As I reported in the April issue of Harper’s Magazine, in 2008 researchers announced that artemisinin resistance was beginning to appear among malaria patients in a remote area of western Cambodia, along the border with Thailand. The possible causes were manifold: the spread of counterfeit antimalarials, inadequate dosages for genuine ones, and a highly mobile and inaccessible population. Fearing disastrous consequences, the Gates Foundation disbursed $22 million for an ambitious program, spearheaded by the WHO, to try and contain the spread of artemisinin resistance.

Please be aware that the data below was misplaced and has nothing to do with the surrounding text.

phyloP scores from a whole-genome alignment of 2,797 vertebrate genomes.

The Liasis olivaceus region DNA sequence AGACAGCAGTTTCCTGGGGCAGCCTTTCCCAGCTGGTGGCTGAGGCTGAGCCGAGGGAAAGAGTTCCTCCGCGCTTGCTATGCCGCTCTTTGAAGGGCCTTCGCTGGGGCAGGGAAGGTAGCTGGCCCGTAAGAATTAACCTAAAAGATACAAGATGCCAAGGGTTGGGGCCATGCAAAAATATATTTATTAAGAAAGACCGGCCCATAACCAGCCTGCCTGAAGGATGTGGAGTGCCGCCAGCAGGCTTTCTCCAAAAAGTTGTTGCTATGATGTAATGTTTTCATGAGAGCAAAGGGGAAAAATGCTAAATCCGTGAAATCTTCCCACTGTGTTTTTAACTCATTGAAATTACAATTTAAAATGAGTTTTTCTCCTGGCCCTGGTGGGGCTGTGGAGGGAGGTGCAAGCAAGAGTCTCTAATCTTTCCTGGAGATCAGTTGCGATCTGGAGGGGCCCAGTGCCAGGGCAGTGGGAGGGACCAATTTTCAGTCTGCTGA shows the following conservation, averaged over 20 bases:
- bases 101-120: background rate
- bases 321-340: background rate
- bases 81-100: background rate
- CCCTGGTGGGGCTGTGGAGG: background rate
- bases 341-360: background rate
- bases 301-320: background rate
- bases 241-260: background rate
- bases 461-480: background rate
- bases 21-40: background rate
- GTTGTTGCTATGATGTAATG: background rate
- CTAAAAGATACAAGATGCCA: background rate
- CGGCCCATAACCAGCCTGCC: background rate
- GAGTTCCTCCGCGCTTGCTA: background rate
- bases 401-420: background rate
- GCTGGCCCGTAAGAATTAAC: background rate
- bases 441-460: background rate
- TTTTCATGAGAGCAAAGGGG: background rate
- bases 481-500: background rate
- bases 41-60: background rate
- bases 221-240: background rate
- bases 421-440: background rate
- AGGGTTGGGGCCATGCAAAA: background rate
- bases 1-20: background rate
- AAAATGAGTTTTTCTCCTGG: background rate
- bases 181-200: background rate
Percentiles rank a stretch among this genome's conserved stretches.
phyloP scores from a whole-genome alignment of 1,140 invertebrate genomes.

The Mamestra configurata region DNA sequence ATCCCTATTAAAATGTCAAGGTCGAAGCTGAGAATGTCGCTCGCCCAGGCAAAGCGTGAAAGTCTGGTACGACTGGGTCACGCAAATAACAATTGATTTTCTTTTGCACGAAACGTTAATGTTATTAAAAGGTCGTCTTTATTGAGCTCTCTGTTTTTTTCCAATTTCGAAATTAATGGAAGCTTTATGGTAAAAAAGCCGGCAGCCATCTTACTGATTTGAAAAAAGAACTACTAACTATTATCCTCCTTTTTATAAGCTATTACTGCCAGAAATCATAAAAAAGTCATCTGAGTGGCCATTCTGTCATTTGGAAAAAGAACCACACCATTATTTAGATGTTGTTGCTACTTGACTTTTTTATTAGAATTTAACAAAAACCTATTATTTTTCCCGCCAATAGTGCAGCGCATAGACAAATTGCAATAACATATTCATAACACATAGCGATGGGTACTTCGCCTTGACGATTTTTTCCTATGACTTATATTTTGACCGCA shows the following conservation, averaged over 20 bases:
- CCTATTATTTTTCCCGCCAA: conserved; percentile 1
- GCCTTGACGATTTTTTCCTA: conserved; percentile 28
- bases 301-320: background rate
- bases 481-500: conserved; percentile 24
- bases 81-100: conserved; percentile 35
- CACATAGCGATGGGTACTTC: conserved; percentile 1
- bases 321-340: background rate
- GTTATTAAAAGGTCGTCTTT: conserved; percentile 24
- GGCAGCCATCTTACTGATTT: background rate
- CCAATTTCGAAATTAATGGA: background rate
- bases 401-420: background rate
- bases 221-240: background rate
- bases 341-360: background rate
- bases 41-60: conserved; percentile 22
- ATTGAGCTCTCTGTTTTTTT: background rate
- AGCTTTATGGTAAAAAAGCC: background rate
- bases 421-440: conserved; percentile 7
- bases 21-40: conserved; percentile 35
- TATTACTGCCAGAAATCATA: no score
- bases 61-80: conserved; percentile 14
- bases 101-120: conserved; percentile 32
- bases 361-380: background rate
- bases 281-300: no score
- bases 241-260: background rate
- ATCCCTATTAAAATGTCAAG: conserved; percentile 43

Now, three years after that containment effort began, and just as some signs of success have been reported, a new study has been published showing that the problem may be far more widespread than previously suspected. The article, published this month in The Lancet, examines the malaria-parasite clearance rates of 3,202 patients treated with artemisinin from 2001 to 2010 along the border of Thailand and Burma, hundreds of miles from the Thai–Cambodian border region where resistance was first observed. While the drug was still able to halt malaria, researchers noted a disturbing trend: cases with a slow clearance rate (a sign that drug efficacy is weakening) increased from 0.6 percent in 2001 to 20 percent in 2010. In other words, drug-resistant malaria had already begun to spread out of the containment zone before researchers were aware of its existence. In as few as two years, the researchers found, resistance rates along the Thailand–Burma border could be as high as the ones Gates and the WHO have spent millions trying to contain in Cambodia. The fate of artemisinin—and the global fight against malaria along with it—is now more tenuous than ever, and the net to contain resistance must be cast farther afield.